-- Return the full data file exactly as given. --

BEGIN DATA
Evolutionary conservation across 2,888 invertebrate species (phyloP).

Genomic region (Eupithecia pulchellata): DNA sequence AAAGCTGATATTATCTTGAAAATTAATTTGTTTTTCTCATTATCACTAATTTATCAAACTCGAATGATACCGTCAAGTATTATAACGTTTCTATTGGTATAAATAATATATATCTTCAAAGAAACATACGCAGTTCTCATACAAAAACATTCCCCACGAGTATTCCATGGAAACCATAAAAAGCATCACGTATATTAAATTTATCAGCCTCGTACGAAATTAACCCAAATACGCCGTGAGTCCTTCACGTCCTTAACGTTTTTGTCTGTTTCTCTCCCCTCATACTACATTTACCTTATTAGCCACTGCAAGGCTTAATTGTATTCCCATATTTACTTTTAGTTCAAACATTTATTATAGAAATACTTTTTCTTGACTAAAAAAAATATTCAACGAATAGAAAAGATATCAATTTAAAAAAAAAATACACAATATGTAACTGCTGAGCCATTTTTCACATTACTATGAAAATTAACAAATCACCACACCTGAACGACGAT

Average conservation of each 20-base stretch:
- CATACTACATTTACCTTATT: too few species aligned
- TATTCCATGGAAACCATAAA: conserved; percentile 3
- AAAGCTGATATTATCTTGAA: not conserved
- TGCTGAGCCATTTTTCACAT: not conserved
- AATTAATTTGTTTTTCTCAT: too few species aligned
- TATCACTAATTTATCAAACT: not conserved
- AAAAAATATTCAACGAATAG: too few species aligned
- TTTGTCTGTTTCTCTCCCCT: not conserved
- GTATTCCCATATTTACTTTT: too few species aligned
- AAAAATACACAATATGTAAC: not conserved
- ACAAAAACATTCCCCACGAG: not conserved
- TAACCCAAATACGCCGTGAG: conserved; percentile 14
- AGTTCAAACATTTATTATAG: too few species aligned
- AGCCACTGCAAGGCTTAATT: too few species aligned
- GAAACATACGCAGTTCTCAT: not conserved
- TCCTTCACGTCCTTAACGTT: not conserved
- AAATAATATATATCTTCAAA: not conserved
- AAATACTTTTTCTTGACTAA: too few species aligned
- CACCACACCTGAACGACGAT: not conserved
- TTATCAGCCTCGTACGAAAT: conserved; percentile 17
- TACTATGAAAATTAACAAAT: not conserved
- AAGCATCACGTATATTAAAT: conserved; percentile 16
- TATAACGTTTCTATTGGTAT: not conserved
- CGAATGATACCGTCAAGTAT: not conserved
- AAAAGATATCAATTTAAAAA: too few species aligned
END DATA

Evolutionary conservation across 2,888 invertebrate species (phyloP).

Genomic region (Eupithecia pulchellata): DNA sequence AAAGCTGATATTATCTTGAAAATTAATTTGTTTTTCTCATTATCACTAATTTATCAAACTCGAATGATACCGTCAAGTATTATAACGTTTCTATTGGTATAAATAATATATATCTTCAAAGAAACATACGCAGTTCTCATACAAAAACATTCCCCACGAGTATTCCATGGAAACCATAAAAAGCATCACGTATATTAAATTTATCAGCCTCGTACGAAATTAACCCAAATACGCCGTGAGTCCTTCACGTCCTTAACGTTTTTGTCTGTTTCTCTCCCCTCATACTACATTTACCTTATTAGCCACTGCAAGGCTTAATTGTATTCCCATATTTACTTTTAGTTCAAACATTTATTATAGAAATACTTTTTCTTGACTAAAAAAAATATTCAACGAATAGAAAAGATATCAATTTAAAAAAAAAATACACAATATGTAACTGCTGAGCCATTTTTCACATTACTATGAAAATTAACAAATCACCACACCTGAACGACGAT

Average conservation of each 20-base stretch:
- CATACTACATTTACCTTATT: too few species aligned
- TATTCCATGGAAACCATAAA: conserved; percentile 3
- AAAGCTGATATTATCTTGAA: not conserved
- TGCTGAGCCATTTTTCACAT: not conserved
- AATTAATTTGTTTTTCTCAT: too few species aligned
- TATCACTAATTTATCAAACT: not conserved
- AAAAAATATTCAACGAATAG: too few species aligned
- TTTGTCTGTTTCTCTCCCCT: not conserved
- GTATTCCCATATTTACTTTT: too few species aligned
- AAAAATACACAATATGTAAC: not conserved
- ACAAAAACATTCCCCACGAG: not conserved
- TAACCCAAATACGCCGTGAG: conserved; percentile 14
- AGTTCAAACATTTATTATAG: too few species aligned
- AGCCACTGCAAGGCTTAATT: too few species aligned
- GAAACATACGCAGTTCTCAT: not conserved
- TCCTTCACGTCCTTAACGTT: not conserved
- AAATAATATATATCTTCAAA: not conserved
- AAATACTTTTTCTTGACTAA: too few species aligned
- CACCACACCTGAACGACGAT: not conserved
- TTATCAGCCTCGTACGAAAT: conserved; percentile 17
- TACTATGAAAATTAACAAAT: not conserved
- AAGCATCACGTATATTAAAT: conserved; percentile 16
- TATAACGTTTCTATTGGTAT: not conserved
- CGAATGATACCGTCAAGTAT: not conserved
- AAAAGATATCAATTTAAAAA: too few species aligned